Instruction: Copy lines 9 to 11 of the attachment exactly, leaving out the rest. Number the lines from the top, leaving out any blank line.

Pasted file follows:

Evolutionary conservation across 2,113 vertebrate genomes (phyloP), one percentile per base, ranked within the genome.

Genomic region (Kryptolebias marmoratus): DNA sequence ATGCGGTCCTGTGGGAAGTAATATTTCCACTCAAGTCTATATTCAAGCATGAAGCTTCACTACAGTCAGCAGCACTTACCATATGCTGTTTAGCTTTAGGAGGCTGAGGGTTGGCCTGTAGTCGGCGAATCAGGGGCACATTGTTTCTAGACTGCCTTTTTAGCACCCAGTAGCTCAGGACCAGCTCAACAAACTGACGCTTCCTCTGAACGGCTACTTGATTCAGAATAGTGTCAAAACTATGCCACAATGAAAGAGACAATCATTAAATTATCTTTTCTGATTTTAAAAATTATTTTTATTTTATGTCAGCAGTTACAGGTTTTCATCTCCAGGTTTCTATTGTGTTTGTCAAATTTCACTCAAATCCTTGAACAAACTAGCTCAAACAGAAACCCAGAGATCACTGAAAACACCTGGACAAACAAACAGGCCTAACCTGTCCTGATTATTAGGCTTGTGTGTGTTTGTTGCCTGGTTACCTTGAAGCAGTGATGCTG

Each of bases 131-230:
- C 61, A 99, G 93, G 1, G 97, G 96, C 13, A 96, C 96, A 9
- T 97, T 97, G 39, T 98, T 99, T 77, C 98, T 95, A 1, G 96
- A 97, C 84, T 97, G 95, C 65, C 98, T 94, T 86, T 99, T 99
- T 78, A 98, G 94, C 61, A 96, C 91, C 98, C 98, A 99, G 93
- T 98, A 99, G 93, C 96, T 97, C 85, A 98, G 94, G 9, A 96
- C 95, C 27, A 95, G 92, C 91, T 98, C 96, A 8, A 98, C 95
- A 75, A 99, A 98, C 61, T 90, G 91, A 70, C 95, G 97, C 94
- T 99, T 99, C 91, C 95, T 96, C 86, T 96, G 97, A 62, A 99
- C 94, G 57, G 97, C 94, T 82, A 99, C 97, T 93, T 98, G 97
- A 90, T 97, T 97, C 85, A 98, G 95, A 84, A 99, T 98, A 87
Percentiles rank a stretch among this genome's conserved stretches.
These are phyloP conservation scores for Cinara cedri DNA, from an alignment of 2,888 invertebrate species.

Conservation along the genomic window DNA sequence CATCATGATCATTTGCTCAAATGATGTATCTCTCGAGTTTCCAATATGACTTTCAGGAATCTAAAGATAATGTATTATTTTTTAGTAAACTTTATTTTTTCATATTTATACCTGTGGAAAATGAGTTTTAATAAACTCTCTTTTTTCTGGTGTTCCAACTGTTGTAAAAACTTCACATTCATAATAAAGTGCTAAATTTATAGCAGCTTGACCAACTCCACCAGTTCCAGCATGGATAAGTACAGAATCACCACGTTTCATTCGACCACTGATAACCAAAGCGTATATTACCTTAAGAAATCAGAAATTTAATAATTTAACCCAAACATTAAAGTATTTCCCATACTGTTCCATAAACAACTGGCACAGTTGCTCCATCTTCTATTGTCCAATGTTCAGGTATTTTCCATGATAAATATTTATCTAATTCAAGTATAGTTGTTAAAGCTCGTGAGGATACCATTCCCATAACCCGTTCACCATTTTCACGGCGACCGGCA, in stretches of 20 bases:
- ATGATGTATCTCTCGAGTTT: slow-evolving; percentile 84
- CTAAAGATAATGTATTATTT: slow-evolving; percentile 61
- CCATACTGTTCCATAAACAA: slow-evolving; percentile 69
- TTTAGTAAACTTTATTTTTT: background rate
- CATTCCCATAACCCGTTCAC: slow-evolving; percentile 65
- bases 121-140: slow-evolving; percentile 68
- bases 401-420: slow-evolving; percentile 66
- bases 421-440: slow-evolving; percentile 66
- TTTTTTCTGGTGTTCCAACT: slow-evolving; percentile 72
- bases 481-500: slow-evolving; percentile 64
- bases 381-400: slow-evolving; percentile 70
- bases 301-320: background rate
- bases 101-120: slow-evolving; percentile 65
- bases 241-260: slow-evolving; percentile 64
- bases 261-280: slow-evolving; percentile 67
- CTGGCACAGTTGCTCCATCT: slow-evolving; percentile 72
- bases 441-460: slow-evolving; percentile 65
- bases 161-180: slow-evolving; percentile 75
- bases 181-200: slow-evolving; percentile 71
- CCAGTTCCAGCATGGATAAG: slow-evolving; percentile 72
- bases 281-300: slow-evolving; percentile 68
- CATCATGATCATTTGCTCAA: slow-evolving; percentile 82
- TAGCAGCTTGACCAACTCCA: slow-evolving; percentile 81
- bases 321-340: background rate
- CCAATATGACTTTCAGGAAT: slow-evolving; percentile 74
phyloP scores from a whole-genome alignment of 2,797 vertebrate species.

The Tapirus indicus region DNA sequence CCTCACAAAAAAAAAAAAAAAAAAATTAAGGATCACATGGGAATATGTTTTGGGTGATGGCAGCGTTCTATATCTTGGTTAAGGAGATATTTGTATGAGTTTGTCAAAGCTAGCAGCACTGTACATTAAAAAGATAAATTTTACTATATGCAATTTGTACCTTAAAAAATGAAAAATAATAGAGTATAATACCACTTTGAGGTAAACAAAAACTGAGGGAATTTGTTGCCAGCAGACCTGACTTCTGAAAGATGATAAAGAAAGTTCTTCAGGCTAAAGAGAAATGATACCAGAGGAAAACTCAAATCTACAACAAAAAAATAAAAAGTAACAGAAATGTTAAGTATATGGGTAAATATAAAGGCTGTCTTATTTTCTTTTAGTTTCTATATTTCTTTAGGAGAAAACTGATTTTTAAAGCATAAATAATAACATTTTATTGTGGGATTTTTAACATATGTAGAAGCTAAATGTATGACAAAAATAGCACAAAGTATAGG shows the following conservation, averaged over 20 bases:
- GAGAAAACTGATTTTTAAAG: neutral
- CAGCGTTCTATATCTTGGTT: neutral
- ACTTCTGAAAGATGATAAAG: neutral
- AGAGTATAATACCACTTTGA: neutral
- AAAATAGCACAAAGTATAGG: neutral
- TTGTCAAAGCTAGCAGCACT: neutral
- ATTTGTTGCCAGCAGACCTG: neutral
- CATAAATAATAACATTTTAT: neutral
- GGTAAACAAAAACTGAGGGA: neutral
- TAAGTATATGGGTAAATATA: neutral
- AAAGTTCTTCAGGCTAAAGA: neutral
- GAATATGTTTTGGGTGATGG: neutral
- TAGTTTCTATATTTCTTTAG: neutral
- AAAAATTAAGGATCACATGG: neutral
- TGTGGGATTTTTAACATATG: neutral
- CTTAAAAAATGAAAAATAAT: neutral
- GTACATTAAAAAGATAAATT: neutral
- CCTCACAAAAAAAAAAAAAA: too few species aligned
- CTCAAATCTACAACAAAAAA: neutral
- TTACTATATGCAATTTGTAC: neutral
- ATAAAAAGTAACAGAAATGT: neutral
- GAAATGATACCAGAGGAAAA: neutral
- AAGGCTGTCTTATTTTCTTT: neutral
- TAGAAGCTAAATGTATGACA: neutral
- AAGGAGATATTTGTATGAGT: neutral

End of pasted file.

- C 95, C 27, A 95, G 92, C 91, T 98, C 96, A 8, A 98, C 95
- A 75, A 99, A 98, C 61, T 90, G 91, A 70, C 95, G 97, C 94
- T 99, T 99, C 91, C 95, T 96, C 86, T 96, G 97, A 62, A 99